The Chinese Parliament is attacking a Hong Kong court ruling that overturned the disputed ban on the mask, threatening to inflame the territory where the university's police siege entered its third day.
In a statement issued by the official Xinhua News Agency, a spokesman for the National People's Congress said members of the Law and Labor Committee "expressed grave concern" and "strong dissatisfaction" with the Hong Kong Supreme Court ruling that overturned the ban on the Hong Kong Supreme Court masks applied in early October.
The NPC of Tuesday's announcement does not formally reject the decision of the Hong Kong court. But by signaling its opposition before the Hong Kong government can even appeal the ruling in its own court of final appeal, the NPC risks fueling protests motivated by the belief that the city's freedoms were eroded by Beijing.
The ban, which was banned from wearing masks during public meetings, was accepted after Hong Kong chief executive Kari Lam accepted emergency powers that allowed her to actually bypass parliament on the territory, the Legislative Council.
Demonstrators of the city's increasingly violent protests use masks to evade police identification.
In its ruling on Monday, a Hong Kong court stated that the Emergency Powers Regulation used by Ms Lam was a colonial relic, most recently triggered in 1
"Whether Hong Kong's laws are in accordance with the basic law can only be assessed and decided by the NPC Standing Committee," added a spokesman. "No other authority has the power to make [such] decisions and decisions."
Chinese officials strongly support both the use of the Emergency Powers Ordinance and the ban on masks that they believe were necessary to suppress the ongoing protest movement. his sixth month.
"If the spokesman [message] is to change his footing to refuse in full the courts of the HC to interpret [Basic Law] in the course of decisions, this is a shocking restriction on judicial autonomy. If msg is just a "useful reminder" that the NPCSC has the last word for interpretation, then this is as usual, " tweeted Stuart Hargreaves, Associate Professor of Law at the Chinese University of Hong Kong.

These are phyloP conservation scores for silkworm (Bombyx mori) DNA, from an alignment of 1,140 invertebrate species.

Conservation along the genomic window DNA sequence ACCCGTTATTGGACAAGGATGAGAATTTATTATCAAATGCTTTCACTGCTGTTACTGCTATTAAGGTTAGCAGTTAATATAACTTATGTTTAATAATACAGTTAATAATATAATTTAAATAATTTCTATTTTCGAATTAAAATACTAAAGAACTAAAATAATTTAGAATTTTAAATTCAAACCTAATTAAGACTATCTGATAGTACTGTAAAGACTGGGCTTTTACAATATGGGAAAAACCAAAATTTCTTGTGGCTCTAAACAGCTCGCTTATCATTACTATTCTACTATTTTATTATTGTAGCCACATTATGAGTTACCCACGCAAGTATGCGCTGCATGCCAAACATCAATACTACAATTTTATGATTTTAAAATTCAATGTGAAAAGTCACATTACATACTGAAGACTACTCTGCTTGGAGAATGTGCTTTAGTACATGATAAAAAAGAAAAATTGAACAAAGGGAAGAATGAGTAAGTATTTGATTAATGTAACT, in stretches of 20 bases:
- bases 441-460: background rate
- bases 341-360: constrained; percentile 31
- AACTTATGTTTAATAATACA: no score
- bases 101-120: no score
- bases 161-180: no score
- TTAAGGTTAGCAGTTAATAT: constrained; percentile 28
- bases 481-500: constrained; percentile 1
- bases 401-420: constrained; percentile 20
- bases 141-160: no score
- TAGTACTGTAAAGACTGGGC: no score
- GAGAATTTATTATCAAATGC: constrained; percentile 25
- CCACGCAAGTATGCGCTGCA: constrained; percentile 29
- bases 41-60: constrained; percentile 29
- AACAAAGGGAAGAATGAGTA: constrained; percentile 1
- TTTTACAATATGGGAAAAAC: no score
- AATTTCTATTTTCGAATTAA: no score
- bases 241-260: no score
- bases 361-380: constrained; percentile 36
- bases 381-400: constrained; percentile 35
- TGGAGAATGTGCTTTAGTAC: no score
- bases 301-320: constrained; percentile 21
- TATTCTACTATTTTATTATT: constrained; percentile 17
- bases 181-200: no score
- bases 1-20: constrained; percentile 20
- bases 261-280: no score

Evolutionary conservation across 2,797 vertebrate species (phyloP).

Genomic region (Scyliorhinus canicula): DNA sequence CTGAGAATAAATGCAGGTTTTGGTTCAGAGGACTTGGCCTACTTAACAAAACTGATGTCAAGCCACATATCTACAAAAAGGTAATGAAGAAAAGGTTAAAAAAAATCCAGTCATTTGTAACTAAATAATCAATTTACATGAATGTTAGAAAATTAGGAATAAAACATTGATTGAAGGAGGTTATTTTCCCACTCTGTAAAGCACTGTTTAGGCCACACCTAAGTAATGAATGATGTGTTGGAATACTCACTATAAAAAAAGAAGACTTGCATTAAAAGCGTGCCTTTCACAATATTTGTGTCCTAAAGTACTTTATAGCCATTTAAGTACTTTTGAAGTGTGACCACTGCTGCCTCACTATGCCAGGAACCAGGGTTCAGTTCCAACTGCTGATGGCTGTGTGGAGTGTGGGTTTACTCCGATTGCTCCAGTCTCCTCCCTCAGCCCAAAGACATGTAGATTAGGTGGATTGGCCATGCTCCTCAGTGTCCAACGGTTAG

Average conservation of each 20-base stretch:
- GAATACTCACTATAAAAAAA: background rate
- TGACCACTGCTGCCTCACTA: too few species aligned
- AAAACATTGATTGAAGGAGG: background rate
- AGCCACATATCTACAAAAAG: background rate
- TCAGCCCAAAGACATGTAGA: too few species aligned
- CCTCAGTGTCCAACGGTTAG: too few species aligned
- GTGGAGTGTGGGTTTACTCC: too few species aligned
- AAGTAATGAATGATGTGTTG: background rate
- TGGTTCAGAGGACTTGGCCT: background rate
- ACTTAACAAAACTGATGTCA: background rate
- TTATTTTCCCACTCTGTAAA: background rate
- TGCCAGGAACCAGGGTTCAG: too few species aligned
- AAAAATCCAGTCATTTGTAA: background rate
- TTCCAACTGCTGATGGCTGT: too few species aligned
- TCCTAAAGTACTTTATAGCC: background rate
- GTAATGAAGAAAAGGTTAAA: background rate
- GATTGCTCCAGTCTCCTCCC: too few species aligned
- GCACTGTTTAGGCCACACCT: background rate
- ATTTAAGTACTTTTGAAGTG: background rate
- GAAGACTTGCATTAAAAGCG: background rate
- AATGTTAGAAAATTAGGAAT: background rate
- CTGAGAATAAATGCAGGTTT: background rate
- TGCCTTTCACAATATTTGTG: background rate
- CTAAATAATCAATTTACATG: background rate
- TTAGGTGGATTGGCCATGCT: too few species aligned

The rebellion was prompted by opposition to an extradition bill that would allow suspected criminals to be sent to mainland China for trial. The bill was withdrawn.
Demonstrators' demands now focus on an independent judicial inquiry into the crisis, including allegations of systematic police brutality against protesters and the introduction of democratic elections for the CEO of Hong Kong and all 70 members of the Legislative Council.
The Hong Kong Hang Seng's share index rose 1.6% on Tuesday afternoon. This led to gains this week of about 2.5%, which helped nail more than half of the decline of nearly 5% from last week.
The NPC is a print body that meets for two weeks every March. According to basic law, its standing committee, which meets on a monthly basis, is the supreme constitutional body of Hong Kong. The NPC Standing Committee issued "legal reinterpretations" of various Hong Kong laws that virtually overturned court decisions in the territory.
The court's ruling came as police besieged the campus of Hong Kong Polytechnic University, capturing hundreds of Sunday protesters and sincere violent clashes. The battle forced the closure of the Cross Harbor Tunnel, which links the main business area of the territory to Kowloon Peninsula and the rest of the city.
Several protesters fled the campus Monday night, escaping the police border. Others were arrested when they tried to leave.
Ms. Lam said that 600 people left campus by Tuesday morning, 200 of them were minors. Police are recording their personal details and warning they may face further investigation. The 400 adults who left were immediately arrested while the other 100 remained on campus, she said.
"We will use every means possible to continue to persuade and arrange for those remaining protesters to leave the campus as soon as possible, so that this whole operation. can end peacefully, "Ms Lam told reporters.
She said that she could not comment on the decision of the Supreme Court.
On Tuesday afternoon, relatives gathered in front of a police border near a bridge leading to the blackened entrance of the university.
A woman who identified herself only as Ms. Chan said she waited two days for her 18-year-old son, who was trapped on campus. "I'm really worried and helpless." She urged her son not to be "so stubborn. Hear us and come out. ”
Ms. Chan refused to leave campus. "At least I'm here, closer to him," she said.
Government and police spokesmen have vowed to blame anyone who left the besieged university for "riots", which carries up to 10 years in prison.
The NPC statement is Beijing's strongest statement since late last month it hinted that it would take stronger steps to restore order.
Additional reporting by Joe Lehi and Nicole Liu in Hong Kong